A white former North Texas police officer has been indicted on a murder charge in the April shooting death of a black teenager who was leaving a party, prosecutors said Monday.
Dallas County District Attorney Faith Johnson announced that a grand jury indicted former Balch Springs police officer Roy Oliver in the death of 15-year-old Jordan Edwards. Oliver was fired in May for violating department policies after police department officials reviewed body camera footage of the incident, which showed Oliver shooting his rifle into a moving vehicle that was traveling away from him and another officer.
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Edwards, a high school freshman, was leaving the party with his two teenage brothers and two other teens. Police arrived at the scene in Balch Springs, a suburb about 15 miles east of downtown Dallas, to investigate an underage drinking complaint when they heard unrelated gunshots and spotted the vehicle leaving.
Shots from Oliver's rifle pierced the front passenger window, hitting Edwards in the head as he sat in the front seat.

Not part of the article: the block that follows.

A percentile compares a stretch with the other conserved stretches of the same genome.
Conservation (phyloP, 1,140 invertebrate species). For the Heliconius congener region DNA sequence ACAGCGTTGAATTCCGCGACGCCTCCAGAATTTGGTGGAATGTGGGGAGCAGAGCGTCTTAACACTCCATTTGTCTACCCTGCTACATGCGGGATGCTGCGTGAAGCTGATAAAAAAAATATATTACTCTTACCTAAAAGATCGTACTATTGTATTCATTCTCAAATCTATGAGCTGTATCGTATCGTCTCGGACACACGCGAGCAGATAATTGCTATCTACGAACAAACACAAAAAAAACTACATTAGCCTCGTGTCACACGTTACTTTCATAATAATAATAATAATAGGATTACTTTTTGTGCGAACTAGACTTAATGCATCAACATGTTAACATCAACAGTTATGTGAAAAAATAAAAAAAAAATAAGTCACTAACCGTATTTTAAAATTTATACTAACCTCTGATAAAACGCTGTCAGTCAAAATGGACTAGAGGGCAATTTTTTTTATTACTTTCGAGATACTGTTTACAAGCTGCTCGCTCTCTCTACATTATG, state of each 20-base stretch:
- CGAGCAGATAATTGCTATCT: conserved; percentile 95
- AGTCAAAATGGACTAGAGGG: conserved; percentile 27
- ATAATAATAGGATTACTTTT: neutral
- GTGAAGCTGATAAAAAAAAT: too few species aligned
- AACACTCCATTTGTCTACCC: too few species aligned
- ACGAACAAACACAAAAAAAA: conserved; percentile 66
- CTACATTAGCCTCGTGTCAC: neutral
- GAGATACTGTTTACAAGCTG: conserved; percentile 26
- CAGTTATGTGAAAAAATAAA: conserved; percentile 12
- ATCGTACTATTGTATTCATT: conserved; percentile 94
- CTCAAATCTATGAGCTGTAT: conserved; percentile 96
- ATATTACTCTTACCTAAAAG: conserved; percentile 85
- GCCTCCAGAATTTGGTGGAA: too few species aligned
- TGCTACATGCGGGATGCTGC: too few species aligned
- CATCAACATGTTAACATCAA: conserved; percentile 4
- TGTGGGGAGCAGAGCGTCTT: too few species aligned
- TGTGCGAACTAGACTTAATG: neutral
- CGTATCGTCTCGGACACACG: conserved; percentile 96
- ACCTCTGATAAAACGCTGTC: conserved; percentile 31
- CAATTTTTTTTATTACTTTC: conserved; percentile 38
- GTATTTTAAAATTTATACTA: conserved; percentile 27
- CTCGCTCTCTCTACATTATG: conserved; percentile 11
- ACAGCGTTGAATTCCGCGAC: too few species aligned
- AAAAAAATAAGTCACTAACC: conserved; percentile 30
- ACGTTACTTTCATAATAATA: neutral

Johnson said Oliver also was indicted on four charges of aggravated assault with a deadly weapon by a public official related to the other four teens who were in the car.
"It makes us hopeful, but you're still going to sit on the edge of your seat wondering what's going to happen when you go to trial," said Charmaine Edwards, Jordan's step-mother.
Lee Merritt, an attorney who represents Edwards' family, said the indictments are just "one step on the road to justice for Jordan Edwards and Jordan's family."
"We're looking forward to a conviction and proper sentencing," Merritt said, adding he would consider anything that doesn't involve serious jail time as less than adequate.
Oliver's attorney, Jim Lane, did not immediately return a phone message seeking comment Monday.
The Dallas County Sheriff's Department charged Oliver with murder in May, less than a week after the shooting. Oliver turned himself in and posted bond.
Last month, Oliver was indicted on two counts of aggravated assault with a deadly weapon by a public servant in an unrelated incident, where he is accused of displaying a gun during a traffic accident. Oliver was off duty in Dallas when another vehicle rear-ended his and, according to a police report, he pulled his service weapon and kept it pointed at the ground.
A Dallas officer who responded to that incident didn't file charges, but officials with the district attorney's office said last month that it "showed a pattern of behavior." The district attorney's office asked for Oliver's previous bond to be increased, saying he was considered a danger to the community. Oliver paid bond in the two charges for the off-duty Dallas incident and the increased bond for the murder charge in June.